Time Management for Faculty

Tips on how to be time-efficient when faced with a multitude of duties.

  1. I. General
    1. Keep track of what you need to do.
      1. 1.     Write things you need to remember to do in your date book, calendar, PDA, etc.
      2. 2.     Prioritize your list:

a.  Important items with deadlines.

b.  Less critical items with deadlines.

c.  Important items without deadlines: give yourself target deadlines.

d.  Less critical items without deadlines.

  1. 3.     Categorize each task according to the time you think it will require.
  2. Plan your day, week, and semester or summer
    1. 1.     Block out parcels of time for which you have obligations.
    2. 2.     Block out parcels of time for yourself: personal e-mails, relaxation, reflection, coffee break with friends, etc.
    3. 3.     When you have a block of free time, consult your list of tasks and do those that fit into the time slot, starting with the highest priority.
    4. 4.     Minimize travel to essential (includes vacation!) trips.
    5. 5.     Organize your out-of-class time with students.

a.  Office hours, meeting times.

b.  Meet in groups if possible: can be beneficial to students to interact with peers, saves you time.

c.  Letters of recommendation:

1)     Have students supply addressed, stamped envelopes (if hard copy is requested) well ahead of deadline.

2)     Have students fill out an information form to give you material for letters.

  1. Consider trade-off of quality vs. time.
  2. Back up all your work!
    1. 1.     Hardcopies.
    2. 2.     Electronic back-up.
    3. Maintain a good (for you) filing system.
    4. Make others aware of your deadlines: chair, colleagues, staff, students, family.
    5. Manage e-mail carefully.
      1. 1.     You do not need to respond immediately to messages!
      2. 2.     If a student asks a question of general relevance, send reply to entire class.
      3. 3.     If reply would need to be lengthy, use phone call or office visit instead.
      4. 4.     If you will be away from e-mail for extended period, set up a “vacation” message.
      5. 5.     Write that you will reply to messages after your return as time permits – don’t promise!
      6. 6.     If faced with a pile of e-mails, go through them from latest to earliest (some issues will have already been resolved).
    6. Maintain a list of accomplished tasks for your annual report and to gain some satisfaction when many tasks are not yet done.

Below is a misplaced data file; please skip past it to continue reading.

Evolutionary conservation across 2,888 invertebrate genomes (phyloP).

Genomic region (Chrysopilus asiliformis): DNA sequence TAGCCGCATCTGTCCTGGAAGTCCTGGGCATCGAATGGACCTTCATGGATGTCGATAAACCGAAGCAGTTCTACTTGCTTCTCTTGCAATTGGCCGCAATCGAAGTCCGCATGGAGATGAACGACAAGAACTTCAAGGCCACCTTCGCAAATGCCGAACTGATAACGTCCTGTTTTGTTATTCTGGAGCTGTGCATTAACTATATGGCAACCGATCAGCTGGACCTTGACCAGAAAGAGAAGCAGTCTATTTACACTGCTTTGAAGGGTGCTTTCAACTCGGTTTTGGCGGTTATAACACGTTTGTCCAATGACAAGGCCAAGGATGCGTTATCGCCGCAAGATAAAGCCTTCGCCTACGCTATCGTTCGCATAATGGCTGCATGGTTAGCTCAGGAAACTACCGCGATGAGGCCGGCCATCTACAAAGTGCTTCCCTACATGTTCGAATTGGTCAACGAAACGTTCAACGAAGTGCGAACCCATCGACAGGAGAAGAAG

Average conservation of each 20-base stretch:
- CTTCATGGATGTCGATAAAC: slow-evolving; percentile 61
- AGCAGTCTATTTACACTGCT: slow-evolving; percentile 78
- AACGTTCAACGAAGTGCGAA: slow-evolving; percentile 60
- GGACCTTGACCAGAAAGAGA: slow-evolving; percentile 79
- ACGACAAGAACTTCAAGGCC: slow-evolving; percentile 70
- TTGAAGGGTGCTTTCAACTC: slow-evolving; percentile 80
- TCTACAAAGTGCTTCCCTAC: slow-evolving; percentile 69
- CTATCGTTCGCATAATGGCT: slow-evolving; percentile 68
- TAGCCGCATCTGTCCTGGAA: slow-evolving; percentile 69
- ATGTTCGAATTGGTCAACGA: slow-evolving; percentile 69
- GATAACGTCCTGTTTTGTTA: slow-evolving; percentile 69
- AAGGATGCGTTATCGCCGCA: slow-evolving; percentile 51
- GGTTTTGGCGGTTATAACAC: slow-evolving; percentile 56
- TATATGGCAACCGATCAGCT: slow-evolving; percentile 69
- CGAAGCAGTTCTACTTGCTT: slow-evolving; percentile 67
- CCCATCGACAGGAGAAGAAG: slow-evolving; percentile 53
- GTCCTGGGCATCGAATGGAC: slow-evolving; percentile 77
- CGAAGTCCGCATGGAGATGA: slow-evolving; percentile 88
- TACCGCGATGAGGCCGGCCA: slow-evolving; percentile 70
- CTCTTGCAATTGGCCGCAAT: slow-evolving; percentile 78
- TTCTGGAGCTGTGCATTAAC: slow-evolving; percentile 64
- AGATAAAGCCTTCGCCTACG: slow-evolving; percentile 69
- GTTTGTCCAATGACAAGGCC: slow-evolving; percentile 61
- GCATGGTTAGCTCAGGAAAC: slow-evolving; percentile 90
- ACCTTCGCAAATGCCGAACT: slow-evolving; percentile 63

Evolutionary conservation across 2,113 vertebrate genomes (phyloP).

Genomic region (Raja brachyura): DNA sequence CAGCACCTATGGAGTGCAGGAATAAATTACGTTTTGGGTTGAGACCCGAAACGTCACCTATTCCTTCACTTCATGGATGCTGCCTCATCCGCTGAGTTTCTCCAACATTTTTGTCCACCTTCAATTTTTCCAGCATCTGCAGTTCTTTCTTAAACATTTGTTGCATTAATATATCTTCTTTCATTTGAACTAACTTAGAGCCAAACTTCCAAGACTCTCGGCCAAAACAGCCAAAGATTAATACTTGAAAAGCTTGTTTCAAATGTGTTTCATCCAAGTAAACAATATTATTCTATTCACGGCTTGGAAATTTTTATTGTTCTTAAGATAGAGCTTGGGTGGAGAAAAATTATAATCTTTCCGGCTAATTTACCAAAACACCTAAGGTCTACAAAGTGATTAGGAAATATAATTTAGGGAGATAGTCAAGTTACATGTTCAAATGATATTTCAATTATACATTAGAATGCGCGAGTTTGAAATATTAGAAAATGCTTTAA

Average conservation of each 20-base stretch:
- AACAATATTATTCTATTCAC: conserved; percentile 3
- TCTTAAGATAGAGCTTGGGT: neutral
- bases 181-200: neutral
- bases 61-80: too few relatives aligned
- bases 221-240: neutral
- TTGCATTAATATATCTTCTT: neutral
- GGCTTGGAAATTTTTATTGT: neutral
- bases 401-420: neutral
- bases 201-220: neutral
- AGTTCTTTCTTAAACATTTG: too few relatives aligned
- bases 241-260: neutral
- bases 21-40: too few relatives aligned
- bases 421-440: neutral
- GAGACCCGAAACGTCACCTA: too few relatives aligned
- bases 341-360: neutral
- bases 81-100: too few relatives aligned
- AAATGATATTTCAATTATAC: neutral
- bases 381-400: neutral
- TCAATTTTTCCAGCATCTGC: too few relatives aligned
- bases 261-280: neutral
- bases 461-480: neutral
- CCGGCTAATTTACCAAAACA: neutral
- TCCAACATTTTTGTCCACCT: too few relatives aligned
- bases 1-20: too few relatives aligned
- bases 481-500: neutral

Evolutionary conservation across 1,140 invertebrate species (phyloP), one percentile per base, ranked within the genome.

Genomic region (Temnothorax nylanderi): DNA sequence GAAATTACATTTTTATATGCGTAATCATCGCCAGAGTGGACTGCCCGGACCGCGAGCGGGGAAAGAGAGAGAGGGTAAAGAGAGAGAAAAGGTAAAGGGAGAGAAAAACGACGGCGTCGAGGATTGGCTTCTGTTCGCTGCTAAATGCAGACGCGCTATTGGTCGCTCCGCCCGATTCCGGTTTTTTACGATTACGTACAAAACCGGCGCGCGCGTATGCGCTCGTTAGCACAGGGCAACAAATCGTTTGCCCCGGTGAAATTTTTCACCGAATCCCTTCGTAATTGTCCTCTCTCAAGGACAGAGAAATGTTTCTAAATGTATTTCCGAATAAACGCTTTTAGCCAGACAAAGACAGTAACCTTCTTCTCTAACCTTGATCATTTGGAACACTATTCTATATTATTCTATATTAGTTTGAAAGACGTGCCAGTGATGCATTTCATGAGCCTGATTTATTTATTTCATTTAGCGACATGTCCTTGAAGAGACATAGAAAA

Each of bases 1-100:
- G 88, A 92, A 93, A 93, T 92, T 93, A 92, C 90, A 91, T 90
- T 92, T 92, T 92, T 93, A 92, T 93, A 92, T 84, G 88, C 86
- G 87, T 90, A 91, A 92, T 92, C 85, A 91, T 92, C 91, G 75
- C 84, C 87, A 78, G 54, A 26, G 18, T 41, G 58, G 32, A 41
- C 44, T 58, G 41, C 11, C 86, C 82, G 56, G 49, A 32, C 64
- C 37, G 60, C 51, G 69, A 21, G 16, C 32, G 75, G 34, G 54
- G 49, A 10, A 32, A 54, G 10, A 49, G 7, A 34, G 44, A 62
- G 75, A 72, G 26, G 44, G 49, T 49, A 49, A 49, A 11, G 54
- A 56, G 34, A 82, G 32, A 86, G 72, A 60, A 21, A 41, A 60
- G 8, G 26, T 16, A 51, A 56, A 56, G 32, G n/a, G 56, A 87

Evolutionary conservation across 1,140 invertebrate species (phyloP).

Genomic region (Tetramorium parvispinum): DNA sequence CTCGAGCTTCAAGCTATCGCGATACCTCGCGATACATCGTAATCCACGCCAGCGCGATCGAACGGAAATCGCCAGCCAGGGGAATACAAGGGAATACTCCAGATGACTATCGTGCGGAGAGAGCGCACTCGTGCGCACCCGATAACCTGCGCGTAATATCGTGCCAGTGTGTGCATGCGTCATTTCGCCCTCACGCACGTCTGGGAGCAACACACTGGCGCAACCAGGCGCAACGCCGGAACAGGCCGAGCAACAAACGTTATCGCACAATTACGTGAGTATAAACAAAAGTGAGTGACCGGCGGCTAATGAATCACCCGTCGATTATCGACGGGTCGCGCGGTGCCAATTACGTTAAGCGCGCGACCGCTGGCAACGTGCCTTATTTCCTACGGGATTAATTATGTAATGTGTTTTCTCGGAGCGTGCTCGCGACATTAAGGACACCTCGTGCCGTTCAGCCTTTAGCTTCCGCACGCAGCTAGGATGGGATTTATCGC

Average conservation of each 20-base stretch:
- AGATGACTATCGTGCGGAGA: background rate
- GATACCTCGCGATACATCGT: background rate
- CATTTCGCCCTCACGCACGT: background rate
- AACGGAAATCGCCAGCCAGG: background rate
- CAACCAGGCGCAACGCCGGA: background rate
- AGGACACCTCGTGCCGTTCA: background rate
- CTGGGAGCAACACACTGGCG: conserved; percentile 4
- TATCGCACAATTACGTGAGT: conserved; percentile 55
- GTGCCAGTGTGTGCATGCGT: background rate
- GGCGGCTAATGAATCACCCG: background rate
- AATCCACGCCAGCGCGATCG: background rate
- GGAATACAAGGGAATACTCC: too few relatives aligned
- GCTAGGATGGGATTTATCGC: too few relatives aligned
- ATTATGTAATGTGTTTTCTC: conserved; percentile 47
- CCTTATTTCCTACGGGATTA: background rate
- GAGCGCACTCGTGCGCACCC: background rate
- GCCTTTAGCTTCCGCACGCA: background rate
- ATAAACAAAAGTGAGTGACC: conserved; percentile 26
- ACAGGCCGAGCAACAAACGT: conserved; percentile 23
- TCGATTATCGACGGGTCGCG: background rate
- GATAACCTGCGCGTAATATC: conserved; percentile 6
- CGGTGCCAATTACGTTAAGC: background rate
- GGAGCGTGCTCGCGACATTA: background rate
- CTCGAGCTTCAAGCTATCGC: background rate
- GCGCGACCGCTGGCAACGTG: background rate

7. Off-load tasks that you can delegate to staff and/or students; choose tasks carefully so that time for instructions and amending their work is limited.
    8. Maintain a log for a week, two weeks, or month of how you actually spend your time.  If actual time spent does not match priorities, make adjustments.
    9. For every new responsibility, research area, student working with you, etc.:  You MUST drop something else that takes your time.
  3. II. Classes
    1. Preparation
      1. 1.     Prep thoroughly the first time you teach a course that you will teach again.

a. Well-prepared notes and slides will help you in later sections.

b. You’ll probably perform better – and will have to do less “catch up” later.

  1. 2.     Start course design with what you really want students to know at the end of the course.

a. Pushing too much material won’t work;  students won’t retain the learning.

b. Build in activities and assignments that will cement the key learning.

  1. 3.     Use technology only when it really adds value.
  2. 4.     If using slides (PowerPoint), determine the goal:  do you want students to use as study notes (if so, make simple and don’t overdo background or other color).
  3. 5.     Write down list of items you will need to take to class.
  4. Before Class
    1. 1.     Give yourself 15-30 minutes to collect your thoughts (and yourself!).
    2. 2.     Check list you wrote beforehand of items you need to take to class.
    3. Immediately After Class
      1. 1.     Write down issues that you need to consider for the next class and questions for exam.
      2. 2.     Give yourself some personal wind-down time.
  5. III. Service Duties
    1. Volunteer for one or two departmental/college service duties that you think you would be worthwhile and not take too much time.
    2. Requests for service by your chair, dean, etc..
      1. 1.     Learn (with help of mentor) what requests you can safely refuse.
      2. 2.     Say “no” if you really don’t think that you have time or want to perform the duty.
      3. 3.     If a straight “no” is infeasible, ask your supervisor what other service duties you can drop to make time for the new duty.
  6. IV. Research
    1. Find the time!
      1. 1.     Create blocks of time for research during the semester.

a. No non-research-related e-mail, no phone calls, etc.

b. Find the best place with minimal distractions but with necessary resources.

  1. 2.     Stop working on academics within a few days of the end of classes.
  2. Summers
    1. 1.     Think of summer research time as almost over on June 1: get cracking!
    2. 2.     Confine work on courses to relatively small blocks of time.